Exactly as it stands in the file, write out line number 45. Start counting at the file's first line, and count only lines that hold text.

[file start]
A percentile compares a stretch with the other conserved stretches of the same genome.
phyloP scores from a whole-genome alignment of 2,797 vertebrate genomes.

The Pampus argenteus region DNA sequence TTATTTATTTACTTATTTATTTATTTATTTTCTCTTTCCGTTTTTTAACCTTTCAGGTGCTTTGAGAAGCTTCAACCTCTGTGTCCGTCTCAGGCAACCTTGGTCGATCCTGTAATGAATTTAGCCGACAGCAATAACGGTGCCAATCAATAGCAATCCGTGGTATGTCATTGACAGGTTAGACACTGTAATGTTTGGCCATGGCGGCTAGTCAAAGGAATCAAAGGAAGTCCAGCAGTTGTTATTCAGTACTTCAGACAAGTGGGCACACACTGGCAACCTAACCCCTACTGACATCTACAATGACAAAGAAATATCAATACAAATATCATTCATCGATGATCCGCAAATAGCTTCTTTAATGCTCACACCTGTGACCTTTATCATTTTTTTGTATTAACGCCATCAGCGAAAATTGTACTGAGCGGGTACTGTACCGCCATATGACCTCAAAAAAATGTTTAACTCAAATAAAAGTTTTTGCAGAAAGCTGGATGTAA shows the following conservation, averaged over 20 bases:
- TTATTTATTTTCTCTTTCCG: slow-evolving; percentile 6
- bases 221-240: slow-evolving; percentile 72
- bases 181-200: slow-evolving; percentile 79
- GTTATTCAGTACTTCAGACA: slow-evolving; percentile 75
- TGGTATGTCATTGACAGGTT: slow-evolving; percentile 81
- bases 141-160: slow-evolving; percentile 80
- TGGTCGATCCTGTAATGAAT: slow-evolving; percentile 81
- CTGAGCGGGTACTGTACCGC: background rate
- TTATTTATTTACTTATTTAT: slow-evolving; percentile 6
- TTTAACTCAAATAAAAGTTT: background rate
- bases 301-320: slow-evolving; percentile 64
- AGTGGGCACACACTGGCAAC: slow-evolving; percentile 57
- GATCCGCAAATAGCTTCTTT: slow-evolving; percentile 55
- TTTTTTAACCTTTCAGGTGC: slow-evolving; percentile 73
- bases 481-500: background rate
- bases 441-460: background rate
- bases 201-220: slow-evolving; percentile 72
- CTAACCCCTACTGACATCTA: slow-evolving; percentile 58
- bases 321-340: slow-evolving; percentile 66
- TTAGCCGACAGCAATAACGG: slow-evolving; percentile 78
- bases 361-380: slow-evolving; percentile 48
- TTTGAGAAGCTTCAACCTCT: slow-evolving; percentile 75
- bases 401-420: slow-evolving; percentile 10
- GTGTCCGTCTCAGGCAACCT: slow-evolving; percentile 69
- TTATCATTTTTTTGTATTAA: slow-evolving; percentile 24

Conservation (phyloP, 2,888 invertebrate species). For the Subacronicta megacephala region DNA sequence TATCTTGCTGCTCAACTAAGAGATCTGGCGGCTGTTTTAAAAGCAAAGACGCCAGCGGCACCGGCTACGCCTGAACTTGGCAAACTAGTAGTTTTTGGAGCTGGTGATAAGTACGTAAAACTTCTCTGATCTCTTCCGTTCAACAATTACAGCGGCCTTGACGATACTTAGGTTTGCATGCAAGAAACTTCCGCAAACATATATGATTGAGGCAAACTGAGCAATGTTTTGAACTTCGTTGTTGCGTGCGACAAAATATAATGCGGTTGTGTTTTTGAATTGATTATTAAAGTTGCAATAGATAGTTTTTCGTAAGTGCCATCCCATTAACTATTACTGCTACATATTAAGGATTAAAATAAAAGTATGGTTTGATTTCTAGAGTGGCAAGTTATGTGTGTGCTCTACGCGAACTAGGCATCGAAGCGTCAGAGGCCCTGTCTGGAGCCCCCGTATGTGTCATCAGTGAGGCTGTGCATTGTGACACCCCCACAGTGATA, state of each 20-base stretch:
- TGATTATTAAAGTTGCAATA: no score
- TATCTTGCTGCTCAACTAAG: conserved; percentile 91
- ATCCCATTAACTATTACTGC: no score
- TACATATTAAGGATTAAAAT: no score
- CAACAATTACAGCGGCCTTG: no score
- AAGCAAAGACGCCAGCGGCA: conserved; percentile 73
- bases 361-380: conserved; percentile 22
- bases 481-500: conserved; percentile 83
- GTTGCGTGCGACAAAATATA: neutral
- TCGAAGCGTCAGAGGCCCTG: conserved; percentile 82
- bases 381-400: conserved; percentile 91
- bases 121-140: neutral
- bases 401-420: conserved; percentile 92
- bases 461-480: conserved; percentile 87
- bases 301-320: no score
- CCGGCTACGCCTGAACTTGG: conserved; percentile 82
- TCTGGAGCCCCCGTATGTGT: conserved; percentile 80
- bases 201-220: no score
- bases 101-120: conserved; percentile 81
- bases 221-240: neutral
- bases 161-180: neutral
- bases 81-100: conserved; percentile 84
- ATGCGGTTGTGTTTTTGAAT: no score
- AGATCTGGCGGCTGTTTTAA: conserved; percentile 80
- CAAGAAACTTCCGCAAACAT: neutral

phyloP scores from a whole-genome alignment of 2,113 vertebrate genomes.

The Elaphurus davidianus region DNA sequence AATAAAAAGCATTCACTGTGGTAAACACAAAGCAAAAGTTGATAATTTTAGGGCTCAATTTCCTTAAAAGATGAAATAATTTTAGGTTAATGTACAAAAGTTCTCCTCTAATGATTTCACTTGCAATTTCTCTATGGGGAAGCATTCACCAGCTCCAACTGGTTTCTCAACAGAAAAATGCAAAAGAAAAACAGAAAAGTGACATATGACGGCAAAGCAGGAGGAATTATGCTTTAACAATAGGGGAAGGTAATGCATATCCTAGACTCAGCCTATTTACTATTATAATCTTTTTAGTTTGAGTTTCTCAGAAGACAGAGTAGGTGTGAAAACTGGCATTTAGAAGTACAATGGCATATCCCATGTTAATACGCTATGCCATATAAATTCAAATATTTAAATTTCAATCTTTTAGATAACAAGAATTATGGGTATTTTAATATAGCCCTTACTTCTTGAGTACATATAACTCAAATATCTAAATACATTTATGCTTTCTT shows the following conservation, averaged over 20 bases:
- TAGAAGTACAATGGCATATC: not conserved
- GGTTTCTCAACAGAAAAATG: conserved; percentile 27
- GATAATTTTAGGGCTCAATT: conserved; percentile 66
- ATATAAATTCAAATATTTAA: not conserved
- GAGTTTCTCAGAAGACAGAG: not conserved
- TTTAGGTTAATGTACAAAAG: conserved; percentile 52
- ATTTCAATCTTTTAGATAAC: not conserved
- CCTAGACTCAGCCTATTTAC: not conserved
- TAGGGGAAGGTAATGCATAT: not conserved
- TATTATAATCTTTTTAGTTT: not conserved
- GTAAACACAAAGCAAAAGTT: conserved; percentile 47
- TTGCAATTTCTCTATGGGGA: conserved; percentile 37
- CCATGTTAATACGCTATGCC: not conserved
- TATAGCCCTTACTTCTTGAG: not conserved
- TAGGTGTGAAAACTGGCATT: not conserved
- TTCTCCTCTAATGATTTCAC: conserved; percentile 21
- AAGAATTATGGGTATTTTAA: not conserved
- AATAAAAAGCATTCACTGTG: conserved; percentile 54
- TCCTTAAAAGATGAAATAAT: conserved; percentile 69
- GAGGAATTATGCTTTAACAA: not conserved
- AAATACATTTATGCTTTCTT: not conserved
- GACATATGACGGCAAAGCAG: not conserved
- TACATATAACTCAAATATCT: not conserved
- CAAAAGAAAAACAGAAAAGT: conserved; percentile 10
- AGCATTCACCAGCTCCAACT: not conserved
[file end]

- CCGGCTACGCCTGAACTTGG: conserved; percentile 82